February is shaping up to be a month for intriguing puzzles and mysteries, in both fiction and non-fiction. We're also seeing a trend towards new WWI books, given the 100th anniversary. Also look for some sweet titles for children and teens.
Adults: The Answer to the Riddle is Me: A Memoir of Amnesia by David Stuart MacLean
MacLean came to awareness in the middle of a train station in India, having no idea who or where he was. This is the story of the mystery he hopes to solve - they mystery of himself.
Dark Invasion: 1915: Germany's Secret War Against America by Howard Blum
This meticulously researched account focuses on Manhattan just before the outbreak of WWI when New York City Police Detective Tom Tunney is perplexed about a number of incidents of sabotage. Publisher's weekly says the book combines "the best features of a police procedural and a spy novel with a firm base in verifiable events."
This Dark Road to Mercy by Wiley Cash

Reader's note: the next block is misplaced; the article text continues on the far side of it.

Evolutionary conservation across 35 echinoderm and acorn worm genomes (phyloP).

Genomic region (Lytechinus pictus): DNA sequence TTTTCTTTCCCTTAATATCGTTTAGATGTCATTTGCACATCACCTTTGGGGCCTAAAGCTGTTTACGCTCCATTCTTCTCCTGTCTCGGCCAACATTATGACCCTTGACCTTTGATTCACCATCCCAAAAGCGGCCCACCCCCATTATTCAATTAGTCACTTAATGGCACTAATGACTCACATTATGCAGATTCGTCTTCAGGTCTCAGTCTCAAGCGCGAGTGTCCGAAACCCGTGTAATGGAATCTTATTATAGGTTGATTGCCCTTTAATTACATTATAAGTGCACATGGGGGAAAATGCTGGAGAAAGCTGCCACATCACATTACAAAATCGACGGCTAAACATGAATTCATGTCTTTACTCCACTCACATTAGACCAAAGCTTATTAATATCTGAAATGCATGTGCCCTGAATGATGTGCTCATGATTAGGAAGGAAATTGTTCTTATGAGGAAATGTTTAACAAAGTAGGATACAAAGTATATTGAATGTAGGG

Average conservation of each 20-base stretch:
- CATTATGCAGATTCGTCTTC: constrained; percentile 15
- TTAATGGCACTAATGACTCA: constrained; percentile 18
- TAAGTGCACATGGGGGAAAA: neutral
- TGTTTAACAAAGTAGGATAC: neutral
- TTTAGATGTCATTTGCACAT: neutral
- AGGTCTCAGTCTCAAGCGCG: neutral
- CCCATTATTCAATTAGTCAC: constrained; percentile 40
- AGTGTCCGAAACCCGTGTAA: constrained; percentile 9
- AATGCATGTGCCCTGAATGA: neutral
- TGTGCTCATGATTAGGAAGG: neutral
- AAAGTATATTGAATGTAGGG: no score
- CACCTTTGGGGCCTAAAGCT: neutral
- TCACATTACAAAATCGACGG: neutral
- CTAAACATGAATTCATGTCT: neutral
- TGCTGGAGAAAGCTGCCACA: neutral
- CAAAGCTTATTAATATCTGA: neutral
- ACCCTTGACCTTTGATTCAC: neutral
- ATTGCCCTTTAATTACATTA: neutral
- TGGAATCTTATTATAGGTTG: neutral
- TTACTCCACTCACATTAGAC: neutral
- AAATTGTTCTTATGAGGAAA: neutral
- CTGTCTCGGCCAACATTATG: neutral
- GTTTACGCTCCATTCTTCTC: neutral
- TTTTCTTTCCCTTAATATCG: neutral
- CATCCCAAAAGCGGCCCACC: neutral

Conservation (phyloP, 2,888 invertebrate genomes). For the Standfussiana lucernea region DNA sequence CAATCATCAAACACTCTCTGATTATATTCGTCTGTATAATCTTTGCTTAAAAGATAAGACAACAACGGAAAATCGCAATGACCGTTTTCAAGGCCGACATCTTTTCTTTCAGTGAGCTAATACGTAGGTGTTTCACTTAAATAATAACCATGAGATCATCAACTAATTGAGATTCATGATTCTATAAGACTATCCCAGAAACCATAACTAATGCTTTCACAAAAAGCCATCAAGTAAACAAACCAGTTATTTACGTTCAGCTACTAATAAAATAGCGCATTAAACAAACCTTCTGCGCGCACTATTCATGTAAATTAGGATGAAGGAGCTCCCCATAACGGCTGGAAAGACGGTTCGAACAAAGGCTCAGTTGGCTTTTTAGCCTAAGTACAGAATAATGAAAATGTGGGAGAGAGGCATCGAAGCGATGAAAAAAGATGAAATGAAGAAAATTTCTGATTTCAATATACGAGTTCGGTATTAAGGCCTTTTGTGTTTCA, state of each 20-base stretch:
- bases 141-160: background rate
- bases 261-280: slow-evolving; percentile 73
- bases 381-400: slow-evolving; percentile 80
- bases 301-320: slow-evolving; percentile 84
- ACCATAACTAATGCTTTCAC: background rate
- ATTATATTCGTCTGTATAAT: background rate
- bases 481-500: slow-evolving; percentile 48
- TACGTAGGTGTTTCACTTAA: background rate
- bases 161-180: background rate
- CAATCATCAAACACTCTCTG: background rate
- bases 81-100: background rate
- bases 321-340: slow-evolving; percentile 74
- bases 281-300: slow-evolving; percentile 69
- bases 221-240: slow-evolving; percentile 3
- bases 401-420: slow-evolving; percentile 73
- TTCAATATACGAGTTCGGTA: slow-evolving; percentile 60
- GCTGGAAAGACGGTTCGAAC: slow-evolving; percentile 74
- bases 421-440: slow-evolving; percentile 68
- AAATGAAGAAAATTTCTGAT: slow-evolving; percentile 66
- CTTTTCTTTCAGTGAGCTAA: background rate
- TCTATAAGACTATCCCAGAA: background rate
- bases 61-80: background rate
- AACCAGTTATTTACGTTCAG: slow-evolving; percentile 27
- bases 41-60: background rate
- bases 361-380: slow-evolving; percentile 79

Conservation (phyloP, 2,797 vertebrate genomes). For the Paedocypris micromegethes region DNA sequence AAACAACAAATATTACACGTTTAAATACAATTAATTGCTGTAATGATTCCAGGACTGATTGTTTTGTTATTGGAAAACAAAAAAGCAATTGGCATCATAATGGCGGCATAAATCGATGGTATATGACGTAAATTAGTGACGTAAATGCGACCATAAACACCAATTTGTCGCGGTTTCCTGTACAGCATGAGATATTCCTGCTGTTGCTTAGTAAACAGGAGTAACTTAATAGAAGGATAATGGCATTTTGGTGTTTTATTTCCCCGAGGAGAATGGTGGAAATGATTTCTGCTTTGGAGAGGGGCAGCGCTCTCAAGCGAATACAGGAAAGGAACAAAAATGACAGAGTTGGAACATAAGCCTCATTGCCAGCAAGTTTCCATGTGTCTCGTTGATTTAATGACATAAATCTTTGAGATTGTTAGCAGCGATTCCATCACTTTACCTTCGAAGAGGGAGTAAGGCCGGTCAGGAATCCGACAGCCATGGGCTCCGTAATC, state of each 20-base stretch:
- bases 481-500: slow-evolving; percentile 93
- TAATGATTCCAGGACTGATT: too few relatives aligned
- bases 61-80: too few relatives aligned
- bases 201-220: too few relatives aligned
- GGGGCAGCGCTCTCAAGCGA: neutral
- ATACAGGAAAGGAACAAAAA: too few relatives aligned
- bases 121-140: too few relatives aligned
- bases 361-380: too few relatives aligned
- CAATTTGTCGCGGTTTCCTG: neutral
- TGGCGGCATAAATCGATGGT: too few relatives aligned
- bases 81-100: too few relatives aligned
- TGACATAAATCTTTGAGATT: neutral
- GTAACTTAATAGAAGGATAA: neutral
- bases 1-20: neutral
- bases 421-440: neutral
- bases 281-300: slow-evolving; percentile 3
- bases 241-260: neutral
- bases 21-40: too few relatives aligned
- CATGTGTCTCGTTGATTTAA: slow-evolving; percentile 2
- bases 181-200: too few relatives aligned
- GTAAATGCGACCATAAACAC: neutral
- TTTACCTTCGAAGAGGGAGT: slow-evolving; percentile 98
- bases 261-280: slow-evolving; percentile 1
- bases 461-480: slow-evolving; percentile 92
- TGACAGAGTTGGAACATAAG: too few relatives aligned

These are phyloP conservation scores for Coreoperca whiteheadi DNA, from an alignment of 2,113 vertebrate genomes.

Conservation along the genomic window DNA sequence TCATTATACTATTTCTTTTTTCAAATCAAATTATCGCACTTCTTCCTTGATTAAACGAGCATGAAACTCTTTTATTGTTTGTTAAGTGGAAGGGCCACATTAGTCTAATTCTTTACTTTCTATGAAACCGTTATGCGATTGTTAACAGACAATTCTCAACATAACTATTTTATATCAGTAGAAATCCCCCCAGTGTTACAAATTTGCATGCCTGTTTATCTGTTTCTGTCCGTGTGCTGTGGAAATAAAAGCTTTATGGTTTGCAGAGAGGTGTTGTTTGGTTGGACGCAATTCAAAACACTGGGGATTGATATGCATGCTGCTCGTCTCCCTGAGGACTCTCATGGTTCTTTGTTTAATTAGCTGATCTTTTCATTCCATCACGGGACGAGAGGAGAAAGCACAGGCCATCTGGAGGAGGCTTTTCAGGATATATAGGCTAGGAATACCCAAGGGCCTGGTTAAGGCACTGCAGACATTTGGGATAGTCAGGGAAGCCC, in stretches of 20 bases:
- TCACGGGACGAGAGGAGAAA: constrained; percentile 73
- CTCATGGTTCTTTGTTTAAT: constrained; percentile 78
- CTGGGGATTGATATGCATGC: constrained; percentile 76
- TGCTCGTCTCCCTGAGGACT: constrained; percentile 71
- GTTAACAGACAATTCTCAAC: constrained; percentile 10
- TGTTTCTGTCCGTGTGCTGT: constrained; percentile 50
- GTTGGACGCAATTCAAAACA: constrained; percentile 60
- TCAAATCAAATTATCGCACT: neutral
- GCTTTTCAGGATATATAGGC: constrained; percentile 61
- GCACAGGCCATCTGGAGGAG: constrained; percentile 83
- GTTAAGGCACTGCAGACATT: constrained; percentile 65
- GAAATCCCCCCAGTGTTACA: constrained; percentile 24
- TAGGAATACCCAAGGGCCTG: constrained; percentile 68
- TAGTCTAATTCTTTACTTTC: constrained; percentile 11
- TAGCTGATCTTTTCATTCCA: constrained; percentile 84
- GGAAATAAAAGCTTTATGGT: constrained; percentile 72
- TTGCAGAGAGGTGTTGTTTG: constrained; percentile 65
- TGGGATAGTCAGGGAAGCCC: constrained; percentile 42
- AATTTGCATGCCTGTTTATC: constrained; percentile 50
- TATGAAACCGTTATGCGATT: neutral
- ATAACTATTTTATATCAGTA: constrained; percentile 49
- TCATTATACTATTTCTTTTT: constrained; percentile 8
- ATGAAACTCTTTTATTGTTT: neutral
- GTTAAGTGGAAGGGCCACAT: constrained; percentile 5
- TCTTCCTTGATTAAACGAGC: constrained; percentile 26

When 12-year-old Easter and her 6-year-old sister Ruby are orphaned, they're placed in foster care. But just as they settle into their new life, their errant father, Wade, an ex-minor league baseball player whom they haven't seen in years, suddenly reappears and steals them away in the middle of the night. Fans of Charles Frazier, Daniel Woodrell and baseball allusions in their fiction may enjoy this one.
Children and teens:
Maple by Lori Nichols combines a love a nature with welcoming a new baby. Maple loves the tree that was planted for her before she was born. One day her family plants a Willow.
What's Your Favorite Animal?, edited by Eric Carle, asks famous children's authors about their favorite animals. They respond with quirky, funny and sometimes imaginary creatures. Parents and kids will have a fun time exploring this one.
Also look for Nightingale's Nest by Nikki Loftin. A spin on Hans Christian Andersen's "Nightingale", it is a story with a little magical realism set in Texas, for middle grades.